Microsoft Readies Office 365 Improvements Aimed at Firstline Workers
- By Kurt Mackie
- January 10, 2020
Microsoft announced some upcoming Office 365 enhancements, many designed to support so-called "firstline workers," at the NRF 2020 event for retailers this week.
Microsoft defines a firstline worker as someone who serves as the "first point of contact between a company and the outside world." They may include shift workers and temporary workers.
Eight of the new capabilities Microsoft described will be arriving in the first half of 2020. Notable among the coming new features for organizations using Microsoft Teams is a new "Walkie Talkie" feature. It will enable a "push-to-talk experience" for Teams users on mobile devices having Wi-Fi or cellular data access. Unlike a typical Walkie Talkie device, this Teams app version isn't subject to cross-talk interference and works "across geographic locations."
Some coming features will add IT pro controls. For instance, a new "SMS sign-in" capability uses Azure Active Directory to set up single sign-on experiences for end users. IT pros set up SMS sign-in for groups in an organization, but configuration at the user level is possible using the My Staff portal, which is said to "reduce the burden on IT." The process gets kicked off when a "user is prompted to enter their phone number, which generates an SMS text with a one-time password," the announcement explained. Once single sign-on is established, end users can access the organizational apps they're entitled to access without having to repeatedly enter their user names and passwords.
IT pros can also delegate oversight on the use of phone numbers with the SMS sign-in feature, as well as oversight on password resets, to so-called "firstline managers." A coming new "delegated user management" capability will permit the My Staff Portal to be used for the purpose, the announcement explained.
The Microsoft Shifts application, used for establishing schedules for workers, can also integrate with workforce management systems via "Graph APIs" and a software development kit. Supported capabilities include the "management of shifts, schedules, schedule groups, swap requests, time off requests, and open shift requests." A JDA connector is currently available as open source code on GitHub. A Kronos connector is planned for "later this quarter."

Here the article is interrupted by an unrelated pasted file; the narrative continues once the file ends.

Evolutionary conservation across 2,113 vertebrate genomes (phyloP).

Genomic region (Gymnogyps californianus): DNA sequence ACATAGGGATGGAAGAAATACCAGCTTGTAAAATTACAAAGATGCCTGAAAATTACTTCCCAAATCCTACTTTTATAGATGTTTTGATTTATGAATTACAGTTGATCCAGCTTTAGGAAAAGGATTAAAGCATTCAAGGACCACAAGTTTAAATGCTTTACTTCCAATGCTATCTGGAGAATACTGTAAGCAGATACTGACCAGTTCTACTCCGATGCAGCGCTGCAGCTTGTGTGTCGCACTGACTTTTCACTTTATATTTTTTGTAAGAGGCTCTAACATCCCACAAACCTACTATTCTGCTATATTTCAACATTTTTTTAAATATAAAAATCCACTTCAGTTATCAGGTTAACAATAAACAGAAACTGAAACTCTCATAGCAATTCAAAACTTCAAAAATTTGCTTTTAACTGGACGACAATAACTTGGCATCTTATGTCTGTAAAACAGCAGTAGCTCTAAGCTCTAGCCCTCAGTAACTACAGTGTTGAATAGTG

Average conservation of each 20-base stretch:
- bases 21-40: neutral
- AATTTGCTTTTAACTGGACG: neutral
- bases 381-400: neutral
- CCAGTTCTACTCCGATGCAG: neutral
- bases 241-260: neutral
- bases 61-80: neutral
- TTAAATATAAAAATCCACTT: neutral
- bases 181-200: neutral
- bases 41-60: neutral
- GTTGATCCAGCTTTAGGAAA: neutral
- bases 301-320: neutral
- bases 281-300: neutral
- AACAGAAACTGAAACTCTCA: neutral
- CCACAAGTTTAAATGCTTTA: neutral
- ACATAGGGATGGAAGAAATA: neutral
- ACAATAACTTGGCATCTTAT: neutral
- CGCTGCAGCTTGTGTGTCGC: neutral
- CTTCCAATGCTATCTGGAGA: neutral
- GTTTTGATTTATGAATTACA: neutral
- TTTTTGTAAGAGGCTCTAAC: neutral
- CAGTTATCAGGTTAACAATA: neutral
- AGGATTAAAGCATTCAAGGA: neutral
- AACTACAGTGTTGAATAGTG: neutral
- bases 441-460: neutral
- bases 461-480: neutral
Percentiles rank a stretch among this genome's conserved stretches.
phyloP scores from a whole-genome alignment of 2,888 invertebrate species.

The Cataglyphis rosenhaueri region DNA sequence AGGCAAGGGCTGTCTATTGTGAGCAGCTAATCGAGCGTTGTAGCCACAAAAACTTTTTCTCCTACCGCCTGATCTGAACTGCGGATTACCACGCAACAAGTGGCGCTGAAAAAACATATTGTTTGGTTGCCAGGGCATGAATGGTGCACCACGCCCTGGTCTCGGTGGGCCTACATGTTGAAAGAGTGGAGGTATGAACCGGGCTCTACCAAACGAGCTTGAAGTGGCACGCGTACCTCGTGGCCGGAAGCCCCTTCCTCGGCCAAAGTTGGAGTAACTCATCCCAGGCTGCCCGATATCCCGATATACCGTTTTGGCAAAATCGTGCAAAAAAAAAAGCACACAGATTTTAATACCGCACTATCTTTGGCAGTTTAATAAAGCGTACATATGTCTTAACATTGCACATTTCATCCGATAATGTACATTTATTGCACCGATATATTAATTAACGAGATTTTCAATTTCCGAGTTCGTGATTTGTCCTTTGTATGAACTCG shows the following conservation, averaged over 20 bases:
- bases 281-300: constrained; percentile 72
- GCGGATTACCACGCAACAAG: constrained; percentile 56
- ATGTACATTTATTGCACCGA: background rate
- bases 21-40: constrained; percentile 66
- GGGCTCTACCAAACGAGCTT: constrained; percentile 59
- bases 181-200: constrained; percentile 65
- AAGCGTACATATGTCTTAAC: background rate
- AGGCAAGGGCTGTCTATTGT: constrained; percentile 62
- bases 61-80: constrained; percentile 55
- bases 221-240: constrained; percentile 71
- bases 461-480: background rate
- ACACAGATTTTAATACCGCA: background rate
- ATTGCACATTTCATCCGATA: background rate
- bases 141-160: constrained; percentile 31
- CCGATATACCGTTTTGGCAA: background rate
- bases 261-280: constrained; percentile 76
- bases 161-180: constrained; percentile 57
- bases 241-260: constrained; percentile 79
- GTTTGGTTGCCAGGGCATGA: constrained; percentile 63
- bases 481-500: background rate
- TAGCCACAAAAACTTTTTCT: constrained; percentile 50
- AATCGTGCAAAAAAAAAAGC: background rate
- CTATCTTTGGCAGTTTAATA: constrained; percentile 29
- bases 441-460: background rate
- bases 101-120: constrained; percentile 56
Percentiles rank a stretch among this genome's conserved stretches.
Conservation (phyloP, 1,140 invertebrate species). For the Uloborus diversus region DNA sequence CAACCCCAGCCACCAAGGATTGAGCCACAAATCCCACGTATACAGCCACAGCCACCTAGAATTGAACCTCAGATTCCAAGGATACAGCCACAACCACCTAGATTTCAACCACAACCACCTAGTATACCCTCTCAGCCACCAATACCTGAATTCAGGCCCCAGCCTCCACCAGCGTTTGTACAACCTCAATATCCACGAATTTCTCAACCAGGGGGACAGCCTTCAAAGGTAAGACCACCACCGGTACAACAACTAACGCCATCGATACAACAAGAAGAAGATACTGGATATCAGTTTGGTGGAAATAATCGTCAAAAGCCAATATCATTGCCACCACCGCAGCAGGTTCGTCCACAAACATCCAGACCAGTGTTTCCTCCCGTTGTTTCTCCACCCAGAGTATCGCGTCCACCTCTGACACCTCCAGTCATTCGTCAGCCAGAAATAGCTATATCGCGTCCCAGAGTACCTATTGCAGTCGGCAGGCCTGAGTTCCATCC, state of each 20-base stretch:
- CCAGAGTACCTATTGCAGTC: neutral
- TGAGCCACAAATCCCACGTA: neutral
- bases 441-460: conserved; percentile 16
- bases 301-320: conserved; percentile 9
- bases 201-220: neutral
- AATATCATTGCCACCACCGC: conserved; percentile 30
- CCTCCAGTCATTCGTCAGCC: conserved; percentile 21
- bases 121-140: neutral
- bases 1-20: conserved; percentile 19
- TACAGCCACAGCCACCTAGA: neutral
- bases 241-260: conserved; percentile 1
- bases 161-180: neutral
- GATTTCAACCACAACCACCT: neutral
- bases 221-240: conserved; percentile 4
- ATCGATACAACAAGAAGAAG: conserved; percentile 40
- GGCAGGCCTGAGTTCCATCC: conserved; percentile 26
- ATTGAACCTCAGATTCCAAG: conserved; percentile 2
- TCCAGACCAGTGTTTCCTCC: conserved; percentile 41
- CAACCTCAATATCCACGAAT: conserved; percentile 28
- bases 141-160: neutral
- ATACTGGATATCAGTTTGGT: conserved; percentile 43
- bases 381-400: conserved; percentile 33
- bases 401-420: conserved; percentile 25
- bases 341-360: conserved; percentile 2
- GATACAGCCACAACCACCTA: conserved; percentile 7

IT pros are getting the ability to integrate various "human capital management" (HCM) services with Azure Active Directory for managing end user access to applications at large scale. The integration is already commercially available for Workday HCM systems. It's at the preview stage for SAP's SuccessFactors HCM system.
Another perk for IT pros is the ability to limit access to Microsoft Teams outside an organization's working hours. This capability, called "off-shift access controls for Teams App," is conceived as labor-regulations compliance tool. When it's turned on, end users will get the message, "You're off shift," after they have attempted to access Teams outside their regular work hours.
Microsoft also plans to deliver a "shared device sign-out" feature in the first half of this year for Office 365 users. It's designed to limit data access between users that share a single tablet or mobile device. An "End Shift" button on the device is used to log out users from their apps and browser sessions.
Lastly, Microsoft is planning to deliver a "tasks targeting, publishing and reporting" capability in Teams sometime in the first half of this year. It'll let organizations assign task lists to employees. It has a "real-time" reporting capability that tracks employee progress on these assigned tasks.
Kurt Mackie is senior news producer for 1105 Media's Converge360 group.